Where the Waters Divide brings together theories and concepts from four disciplines — sociology, geography, Aboriginal studies, and environmental studies — to build critical insights into the race relational aspects of neoliberal reform. In particular, the book argues that neoliberalism represents a key moment in time for the racial formation in Canada, one that functions not through overt forms of state sanctioned racism, as in the past, but via the morality of the marketplace and the primacy of individual solutions to modern environmental and social problems. Furthermore, Mascarenhas argues, because most Canadians are not aware of this pattern of laissez faire racism, and because racism continues to be associated with intentional and hostile acts, Canadians can dissociate themselves from this form of economic racism, all the while ignoring their investment in white privilege.
Where the Waters Divide stands at a provocative crossroads. Disciplinarily, it is where the social construction of water, an emerging theme within Cultural Studies and Environmental Sociology, meets the social construction of expertise — one of the most contentious areas within the social sciences. It is also where the political economy of natural resources, an emerging theme in Development and Globalization Studies, meets the Politics of Race Relations — an often-understudied area within Environmental Studies. Conceptually, the book stands where the racial formation associated with natural resources reform is made and re-made, and where the dominant form of white privilege is contrasted with anti-neoliberal social movements in Canada and across the globe.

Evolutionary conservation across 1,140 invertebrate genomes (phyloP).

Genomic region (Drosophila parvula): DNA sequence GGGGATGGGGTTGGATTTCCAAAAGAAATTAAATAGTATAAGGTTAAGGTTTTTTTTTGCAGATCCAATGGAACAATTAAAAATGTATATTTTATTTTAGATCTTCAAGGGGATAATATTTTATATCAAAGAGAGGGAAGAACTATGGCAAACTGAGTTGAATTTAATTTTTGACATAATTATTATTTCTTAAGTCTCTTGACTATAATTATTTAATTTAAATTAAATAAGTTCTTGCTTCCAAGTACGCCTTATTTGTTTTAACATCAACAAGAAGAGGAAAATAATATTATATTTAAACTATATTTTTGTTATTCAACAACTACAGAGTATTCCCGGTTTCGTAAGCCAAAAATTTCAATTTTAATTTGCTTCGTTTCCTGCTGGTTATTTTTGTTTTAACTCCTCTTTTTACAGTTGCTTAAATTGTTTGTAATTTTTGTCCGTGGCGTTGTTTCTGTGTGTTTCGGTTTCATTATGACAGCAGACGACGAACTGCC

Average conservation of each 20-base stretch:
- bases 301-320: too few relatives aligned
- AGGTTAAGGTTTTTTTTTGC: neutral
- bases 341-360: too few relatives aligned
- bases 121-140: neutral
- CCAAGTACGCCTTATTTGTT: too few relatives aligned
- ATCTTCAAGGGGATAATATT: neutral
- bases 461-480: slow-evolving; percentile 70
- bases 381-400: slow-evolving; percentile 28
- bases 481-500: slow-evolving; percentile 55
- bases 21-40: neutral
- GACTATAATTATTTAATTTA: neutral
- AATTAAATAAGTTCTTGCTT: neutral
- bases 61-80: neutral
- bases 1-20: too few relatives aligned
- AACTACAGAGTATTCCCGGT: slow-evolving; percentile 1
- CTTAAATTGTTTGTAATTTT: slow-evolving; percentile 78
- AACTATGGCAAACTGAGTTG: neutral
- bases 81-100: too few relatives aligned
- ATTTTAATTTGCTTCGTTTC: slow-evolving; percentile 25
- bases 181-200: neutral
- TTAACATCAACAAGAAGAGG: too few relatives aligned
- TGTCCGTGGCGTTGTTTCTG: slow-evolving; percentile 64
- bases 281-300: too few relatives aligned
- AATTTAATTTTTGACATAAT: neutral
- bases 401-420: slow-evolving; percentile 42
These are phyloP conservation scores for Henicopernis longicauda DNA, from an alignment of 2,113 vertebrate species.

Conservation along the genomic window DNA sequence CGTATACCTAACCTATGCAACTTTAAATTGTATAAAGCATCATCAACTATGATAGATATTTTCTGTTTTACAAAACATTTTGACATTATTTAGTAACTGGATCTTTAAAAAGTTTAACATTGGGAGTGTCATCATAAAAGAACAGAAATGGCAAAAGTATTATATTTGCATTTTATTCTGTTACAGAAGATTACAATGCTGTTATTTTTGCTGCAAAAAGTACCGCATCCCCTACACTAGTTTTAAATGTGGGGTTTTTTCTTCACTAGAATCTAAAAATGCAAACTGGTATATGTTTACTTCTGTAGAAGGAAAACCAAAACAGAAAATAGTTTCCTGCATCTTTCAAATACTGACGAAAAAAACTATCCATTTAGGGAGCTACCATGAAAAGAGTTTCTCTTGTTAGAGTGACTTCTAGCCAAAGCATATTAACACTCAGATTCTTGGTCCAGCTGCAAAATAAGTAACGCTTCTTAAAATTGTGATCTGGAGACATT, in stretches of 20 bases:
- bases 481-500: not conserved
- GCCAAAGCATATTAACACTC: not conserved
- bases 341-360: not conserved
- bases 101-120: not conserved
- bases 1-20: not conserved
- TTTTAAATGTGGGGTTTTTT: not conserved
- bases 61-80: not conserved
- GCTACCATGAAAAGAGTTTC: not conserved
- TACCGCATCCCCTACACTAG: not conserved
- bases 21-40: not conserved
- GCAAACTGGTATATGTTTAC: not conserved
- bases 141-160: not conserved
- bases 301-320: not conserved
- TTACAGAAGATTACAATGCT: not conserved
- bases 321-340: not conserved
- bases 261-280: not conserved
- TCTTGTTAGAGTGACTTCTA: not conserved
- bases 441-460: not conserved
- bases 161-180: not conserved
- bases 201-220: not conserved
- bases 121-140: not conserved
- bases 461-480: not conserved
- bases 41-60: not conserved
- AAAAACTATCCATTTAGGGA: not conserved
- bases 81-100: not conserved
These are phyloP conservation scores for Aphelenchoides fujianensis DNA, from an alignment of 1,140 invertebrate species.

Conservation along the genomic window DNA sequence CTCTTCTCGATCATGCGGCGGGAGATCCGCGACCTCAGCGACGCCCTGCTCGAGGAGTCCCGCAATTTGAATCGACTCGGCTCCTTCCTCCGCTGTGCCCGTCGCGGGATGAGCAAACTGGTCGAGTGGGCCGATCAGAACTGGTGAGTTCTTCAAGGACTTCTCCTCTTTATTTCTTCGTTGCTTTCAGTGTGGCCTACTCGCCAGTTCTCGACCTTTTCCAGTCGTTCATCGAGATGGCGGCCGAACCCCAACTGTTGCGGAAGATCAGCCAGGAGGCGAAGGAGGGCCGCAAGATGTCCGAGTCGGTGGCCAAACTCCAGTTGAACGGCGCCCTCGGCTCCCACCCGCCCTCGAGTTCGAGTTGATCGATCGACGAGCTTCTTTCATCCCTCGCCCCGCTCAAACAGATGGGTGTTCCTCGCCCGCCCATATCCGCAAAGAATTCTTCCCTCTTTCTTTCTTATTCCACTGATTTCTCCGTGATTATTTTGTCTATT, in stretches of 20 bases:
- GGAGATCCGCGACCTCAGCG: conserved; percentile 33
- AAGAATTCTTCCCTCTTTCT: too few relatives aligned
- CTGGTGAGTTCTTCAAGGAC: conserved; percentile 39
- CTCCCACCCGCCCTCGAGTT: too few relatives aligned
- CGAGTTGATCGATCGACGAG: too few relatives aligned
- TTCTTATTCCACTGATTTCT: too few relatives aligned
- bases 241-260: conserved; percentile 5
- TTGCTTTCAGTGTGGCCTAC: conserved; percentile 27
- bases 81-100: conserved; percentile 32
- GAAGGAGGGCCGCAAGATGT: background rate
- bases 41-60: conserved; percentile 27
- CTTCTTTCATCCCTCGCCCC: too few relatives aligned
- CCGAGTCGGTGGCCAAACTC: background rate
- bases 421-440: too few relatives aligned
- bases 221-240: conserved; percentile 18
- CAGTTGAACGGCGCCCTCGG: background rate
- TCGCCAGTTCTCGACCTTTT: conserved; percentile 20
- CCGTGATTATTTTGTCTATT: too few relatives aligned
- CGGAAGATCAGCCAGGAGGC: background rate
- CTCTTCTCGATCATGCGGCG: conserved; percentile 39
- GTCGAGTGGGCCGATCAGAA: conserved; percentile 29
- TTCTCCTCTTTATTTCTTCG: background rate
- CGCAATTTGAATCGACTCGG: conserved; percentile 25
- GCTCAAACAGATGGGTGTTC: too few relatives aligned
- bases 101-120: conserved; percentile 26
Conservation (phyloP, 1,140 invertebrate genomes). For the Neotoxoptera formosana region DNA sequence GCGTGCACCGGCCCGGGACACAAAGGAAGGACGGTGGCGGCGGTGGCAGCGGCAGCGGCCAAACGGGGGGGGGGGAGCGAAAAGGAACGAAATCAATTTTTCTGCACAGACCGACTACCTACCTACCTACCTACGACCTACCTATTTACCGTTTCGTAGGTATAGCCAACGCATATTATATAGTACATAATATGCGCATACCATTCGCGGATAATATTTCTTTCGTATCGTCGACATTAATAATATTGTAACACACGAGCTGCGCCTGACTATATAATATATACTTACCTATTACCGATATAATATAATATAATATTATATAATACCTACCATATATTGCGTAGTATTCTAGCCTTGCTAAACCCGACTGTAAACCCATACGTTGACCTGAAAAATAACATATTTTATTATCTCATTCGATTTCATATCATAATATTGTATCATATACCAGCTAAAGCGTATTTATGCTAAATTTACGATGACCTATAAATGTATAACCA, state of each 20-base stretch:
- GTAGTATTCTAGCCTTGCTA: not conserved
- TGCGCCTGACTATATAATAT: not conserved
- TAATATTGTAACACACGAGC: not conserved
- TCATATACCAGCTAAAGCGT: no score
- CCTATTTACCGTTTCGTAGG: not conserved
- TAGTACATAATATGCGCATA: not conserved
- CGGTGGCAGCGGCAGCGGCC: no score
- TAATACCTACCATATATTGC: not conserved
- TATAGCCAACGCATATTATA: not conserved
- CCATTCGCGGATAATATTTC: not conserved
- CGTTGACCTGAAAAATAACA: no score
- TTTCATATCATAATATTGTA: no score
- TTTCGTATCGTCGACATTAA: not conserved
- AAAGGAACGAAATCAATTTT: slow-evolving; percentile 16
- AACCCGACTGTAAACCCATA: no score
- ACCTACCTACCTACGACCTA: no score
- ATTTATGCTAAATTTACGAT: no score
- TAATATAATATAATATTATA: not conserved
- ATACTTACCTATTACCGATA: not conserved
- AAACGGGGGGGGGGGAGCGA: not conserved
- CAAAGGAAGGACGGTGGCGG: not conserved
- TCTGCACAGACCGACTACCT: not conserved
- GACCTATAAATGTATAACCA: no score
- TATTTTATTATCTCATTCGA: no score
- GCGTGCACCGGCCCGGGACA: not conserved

Research Ethics and Scenes of Justice

Chris Tenove wrote a very thought provoking reflection on ethics and research. Highly recommended. Research Ethics and Scenes of Justice.

Economentality: how the future entered government

Today I made the classic sort of mistake that comes when you’re doing fairly focused reading: I read a word I was used to seeing instead of what was written. Fortunately for me, it landed me in a great talk by Tim Mitchell, the author of Carbon Democracy: Political Power in the Age of Oil.